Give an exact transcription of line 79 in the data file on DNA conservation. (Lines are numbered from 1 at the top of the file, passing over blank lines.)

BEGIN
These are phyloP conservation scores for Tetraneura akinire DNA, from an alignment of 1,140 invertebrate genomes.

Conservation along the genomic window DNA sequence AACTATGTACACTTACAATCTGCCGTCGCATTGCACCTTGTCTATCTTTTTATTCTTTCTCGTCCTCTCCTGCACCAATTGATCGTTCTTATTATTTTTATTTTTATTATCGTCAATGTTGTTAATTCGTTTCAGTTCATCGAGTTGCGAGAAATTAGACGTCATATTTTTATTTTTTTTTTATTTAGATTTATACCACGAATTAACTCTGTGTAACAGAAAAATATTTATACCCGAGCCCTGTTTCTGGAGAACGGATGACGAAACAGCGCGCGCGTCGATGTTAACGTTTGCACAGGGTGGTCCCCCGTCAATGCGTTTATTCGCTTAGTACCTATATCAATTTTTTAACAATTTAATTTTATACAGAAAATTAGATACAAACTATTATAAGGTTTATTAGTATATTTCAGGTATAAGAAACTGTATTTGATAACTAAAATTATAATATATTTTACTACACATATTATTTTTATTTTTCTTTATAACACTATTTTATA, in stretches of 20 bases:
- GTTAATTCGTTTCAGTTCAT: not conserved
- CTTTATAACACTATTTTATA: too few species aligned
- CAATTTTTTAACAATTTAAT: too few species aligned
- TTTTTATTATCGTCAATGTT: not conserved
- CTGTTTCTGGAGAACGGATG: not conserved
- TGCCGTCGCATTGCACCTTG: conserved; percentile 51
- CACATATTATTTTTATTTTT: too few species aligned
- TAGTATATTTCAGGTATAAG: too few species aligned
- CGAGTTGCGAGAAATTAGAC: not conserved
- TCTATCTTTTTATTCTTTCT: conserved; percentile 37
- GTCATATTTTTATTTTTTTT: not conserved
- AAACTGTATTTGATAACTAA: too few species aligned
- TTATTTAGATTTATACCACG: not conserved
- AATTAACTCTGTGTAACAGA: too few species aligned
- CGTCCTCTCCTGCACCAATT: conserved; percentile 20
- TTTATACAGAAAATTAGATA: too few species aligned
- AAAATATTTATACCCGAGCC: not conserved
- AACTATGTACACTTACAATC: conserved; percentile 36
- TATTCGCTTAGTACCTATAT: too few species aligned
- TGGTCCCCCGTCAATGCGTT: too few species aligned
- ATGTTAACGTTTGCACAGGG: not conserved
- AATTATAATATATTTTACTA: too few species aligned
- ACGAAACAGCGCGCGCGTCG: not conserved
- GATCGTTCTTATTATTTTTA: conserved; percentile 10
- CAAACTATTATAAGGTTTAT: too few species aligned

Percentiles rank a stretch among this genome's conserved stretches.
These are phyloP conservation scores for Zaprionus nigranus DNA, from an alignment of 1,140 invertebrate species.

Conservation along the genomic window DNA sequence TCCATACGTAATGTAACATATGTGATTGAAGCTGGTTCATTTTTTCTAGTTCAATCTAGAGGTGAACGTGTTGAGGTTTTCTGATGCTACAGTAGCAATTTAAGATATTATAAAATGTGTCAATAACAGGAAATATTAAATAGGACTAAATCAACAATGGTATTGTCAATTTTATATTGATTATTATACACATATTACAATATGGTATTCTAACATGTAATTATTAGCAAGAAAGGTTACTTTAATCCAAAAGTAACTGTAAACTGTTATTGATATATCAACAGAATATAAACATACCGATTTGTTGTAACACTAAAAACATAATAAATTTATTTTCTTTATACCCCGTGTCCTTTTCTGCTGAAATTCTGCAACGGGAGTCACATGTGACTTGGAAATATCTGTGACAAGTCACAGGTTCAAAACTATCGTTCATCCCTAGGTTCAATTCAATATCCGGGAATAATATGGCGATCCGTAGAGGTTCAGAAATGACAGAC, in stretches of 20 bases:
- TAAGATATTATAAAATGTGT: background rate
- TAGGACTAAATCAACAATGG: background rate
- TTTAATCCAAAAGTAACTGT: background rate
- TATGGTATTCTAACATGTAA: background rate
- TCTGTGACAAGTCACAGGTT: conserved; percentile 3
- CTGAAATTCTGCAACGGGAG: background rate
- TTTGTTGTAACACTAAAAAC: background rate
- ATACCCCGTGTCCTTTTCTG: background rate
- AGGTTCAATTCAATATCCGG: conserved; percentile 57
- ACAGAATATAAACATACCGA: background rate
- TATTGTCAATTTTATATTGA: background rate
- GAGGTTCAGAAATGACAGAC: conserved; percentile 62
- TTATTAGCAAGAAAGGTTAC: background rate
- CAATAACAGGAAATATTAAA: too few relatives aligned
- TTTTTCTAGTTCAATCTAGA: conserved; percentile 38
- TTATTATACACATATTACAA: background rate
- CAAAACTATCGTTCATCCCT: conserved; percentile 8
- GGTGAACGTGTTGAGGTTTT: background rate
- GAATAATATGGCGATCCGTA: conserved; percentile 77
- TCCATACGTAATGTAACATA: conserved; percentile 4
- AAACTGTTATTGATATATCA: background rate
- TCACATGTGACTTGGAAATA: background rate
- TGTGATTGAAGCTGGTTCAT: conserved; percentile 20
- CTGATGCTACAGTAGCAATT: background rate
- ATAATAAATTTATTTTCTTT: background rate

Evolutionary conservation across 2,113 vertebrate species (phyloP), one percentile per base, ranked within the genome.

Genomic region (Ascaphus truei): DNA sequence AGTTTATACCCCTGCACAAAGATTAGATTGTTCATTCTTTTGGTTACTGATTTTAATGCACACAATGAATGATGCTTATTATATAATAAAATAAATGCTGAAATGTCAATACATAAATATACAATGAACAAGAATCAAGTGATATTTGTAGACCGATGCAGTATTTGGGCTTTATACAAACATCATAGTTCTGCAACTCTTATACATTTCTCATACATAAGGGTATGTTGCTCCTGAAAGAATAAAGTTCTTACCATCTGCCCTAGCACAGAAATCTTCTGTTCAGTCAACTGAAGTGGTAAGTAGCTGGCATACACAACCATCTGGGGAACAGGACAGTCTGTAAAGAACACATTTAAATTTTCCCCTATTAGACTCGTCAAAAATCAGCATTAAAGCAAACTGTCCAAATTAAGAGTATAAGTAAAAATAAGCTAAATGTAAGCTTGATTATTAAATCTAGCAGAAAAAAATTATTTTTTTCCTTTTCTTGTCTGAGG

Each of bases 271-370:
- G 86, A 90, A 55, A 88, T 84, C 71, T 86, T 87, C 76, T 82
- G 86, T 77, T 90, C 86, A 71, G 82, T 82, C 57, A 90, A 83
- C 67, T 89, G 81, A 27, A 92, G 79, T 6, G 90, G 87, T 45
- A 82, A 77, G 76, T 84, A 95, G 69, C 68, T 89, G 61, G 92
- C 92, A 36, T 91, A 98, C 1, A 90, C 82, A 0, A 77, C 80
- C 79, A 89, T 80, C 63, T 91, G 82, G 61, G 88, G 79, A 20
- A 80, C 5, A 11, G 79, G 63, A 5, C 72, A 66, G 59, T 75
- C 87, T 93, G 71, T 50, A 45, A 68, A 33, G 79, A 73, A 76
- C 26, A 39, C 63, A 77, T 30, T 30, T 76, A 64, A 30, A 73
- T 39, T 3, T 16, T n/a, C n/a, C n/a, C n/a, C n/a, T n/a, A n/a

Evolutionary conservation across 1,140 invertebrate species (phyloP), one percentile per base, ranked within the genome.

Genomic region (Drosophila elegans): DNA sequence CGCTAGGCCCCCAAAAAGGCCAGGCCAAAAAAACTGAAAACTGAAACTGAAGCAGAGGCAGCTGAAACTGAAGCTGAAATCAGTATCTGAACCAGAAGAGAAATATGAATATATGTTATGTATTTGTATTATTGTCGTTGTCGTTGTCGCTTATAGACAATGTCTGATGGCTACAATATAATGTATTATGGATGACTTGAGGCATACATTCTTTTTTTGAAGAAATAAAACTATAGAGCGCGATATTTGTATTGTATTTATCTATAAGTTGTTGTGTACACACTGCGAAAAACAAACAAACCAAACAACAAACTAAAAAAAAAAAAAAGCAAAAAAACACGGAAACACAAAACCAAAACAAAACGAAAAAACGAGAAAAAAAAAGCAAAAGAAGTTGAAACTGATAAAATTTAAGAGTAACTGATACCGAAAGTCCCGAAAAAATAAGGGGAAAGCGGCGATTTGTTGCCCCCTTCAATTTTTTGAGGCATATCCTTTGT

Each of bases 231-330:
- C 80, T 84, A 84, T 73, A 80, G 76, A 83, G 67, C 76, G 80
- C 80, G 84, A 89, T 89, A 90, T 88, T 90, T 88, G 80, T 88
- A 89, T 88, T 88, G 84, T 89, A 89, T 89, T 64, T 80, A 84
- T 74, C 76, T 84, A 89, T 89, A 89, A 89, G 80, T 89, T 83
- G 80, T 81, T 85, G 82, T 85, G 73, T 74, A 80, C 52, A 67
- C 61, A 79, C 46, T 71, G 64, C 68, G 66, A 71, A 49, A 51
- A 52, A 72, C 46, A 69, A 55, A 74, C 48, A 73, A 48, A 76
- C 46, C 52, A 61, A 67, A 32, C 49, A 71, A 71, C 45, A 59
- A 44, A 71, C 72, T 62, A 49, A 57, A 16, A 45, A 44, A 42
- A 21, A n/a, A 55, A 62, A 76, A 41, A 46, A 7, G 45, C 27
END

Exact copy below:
- C 46, C 52, A 61, A 67, A 32, C 49, A 71, A 71, C 45, A 59